The kids can’t even manage their modest errand though, as the store has just sold the entire shipment of the scientific widget to a mysterious buyer. What’s really odd is that the two kids seem to be buying the thing from their local hardware store; I didn’t figure that True Value would carry rocket ship parts. The kids, demonstrating precisely why industrial supply is a job best left to the post-pubescent, decide to tail the guy who bought out the shop’s supply. He leads them to a graveyard, where he enters a secret code into a tombstone and opens up a passage to an underground bunker. The kids are about to run back and tell their grandfather, when a bunch of goons ambush them and drag them into the underground lair. Despite the relatively small entranceway, the place is crawling with hundreds of Space Nazis. Personally, I find it refreshing that a former Axis power with fresh memories of WWII was just as capable of using the German National Socialist party as cartoonish villains as the nations that actually fought against them.
The Space Nazis didn’t seem to have had any previous plans to capture Yamanaka’s kids, but the Space Nazis capitalize on the situation nicely. Dr. Yamanaka quickly caves to their demands and surrenders himself to the Space Nazis. The Space Nazis then use some kid of brain washing on the captured Yamanaka family and put them to work constructing a space ship. Why the Astral Socialist Party needs them to build a space-ship is beyond me, not only have they traveled here from another galaxy, they have several spaceships in orbit around earth already. Indeed, it’s at this point that I lose track of just what assets the aliens have at their command. On the way to earth, Star Man destroys one of their spaceships (which looks like a florescent light bulb). They have a secret base under the cemetery, a new ship that Yamanaka and the kids are making for them, and then some kind of mother ship in orbit. Starman also destroys another florescent light bulb ship a bit later, so I guess they have that as well. Amazingly, the narrator, who is constantly trying to explain what is going on, does not help to make this any clearer.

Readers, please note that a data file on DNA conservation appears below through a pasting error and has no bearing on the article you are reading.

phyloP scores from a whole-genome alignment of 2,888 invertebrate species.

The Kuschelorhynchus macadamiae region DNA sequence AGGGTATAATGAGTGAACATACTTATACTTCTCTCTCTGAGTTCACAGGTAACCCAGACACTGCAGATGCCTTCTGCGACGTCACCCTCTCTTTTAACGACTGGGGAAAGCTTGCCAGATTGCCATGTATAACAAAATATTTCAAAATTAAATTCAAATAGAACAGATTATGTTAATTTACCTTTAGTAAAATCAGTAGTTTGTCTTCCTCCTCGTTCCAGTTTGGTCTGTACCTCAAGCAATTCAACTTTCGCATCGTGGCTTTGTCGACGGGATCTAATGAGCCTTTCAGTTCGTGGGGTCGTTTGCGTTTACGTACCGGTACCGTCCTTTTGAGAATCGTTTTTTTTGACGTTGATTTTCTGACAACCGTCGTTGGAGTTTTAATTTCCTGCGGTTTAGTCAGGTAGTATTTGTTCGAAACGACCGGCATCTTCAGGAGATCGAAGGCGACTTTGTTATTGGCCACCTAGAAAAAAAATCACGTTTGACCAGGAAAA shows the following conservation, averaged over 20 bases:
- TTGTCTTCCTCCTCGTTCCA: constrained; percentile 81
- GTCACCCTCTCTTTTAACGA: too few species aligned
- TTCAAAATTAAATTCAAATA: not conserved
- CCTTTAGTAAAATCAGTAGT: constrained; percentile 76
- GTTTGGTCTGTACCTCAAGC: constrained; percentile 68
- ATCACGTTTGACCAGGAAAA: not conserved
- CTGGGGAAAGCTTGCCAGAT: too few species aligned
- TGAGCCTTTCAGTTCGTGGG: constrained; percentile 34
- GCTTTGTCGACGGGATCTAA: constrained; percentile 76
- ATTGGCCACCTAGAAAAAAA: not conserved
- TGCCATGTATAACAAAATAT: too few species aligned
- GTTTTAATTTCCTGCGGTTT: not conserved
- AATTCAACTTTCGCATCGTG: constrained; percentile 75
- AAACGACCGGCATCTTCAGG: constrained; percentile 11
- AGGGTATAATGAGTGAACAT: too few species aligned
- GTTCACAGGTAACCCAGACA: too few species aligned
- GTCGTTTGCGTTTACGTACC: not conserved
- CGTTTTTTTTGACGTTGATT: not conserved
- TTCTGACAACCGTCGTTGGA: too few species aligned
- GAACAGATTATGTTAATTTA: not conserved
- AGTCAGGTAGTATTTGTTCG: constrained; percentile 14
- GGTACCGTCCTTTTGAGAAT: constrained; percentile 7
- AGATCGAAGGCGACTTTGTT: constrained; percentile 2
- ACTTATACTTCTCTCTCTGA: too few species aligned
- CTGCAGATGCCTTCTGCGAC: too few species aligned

Fortunately, the Space Nazis brainwashing is as shoddy as the real Nazis grasp of biology, and Yamanaka and his family promptly come un-brainwashed after about half an hour. The Nazis are not really away of how shoddy their brainwashing is either, as the family is left mostly unguarded. In short order, they have escaped and snatched a couple of uniforms. From there, they sabotage the space Nazi’s ability to attack earth, just as their leader is about to demand the surrender of the planet lest they feel the wrath of his atomic missiles. Though, why he waited so long to demand the earthlings surrender is beyond me, surely this is the kind of thing he could have done before establishing a hidden base on earth and charming a coterie of human quisling agents. Anyway, the temporary drop in the Space Nazis weapon systems buys Starman just enough time to slip through the alien defenses and proceed to smack around the space Nazis with his singularly unconvincing form of martial arts.
Let’s be perfectly honest, this movie is a mess. Most of Attack from Space’s failings can be attributed to the fact that it is a couple of episodes of a Japanese short film series that were purchased years later for syndication on American TV. The dub job is probably guesswork, and the edits are occasionally random, going so far as to repeat itself in one instance. It also seems that in the original Japanese films, the enemies are just regular people, rather than cosmic invaders. This would explain why they look exactly like people, while the other aliens we see, aside from Starman, are a hodge-podge of monsters. Though some problems are not the fault of importers alone. The fight scenes must have been just as dreadfully boring in the original release as they are here. There is some entertainment to extract from Attack From Space. The Starman costume is incredibly ridiculous, and the color DVD box shows that it is bright yellow. Unfortunately, you won’t get the impression that the earth is being saved by a giant banana, as the film is shot entirely in black and white. Still, there is some entertainment value to be had from Attack From Space, just not the sort that I think the filmmakers intended.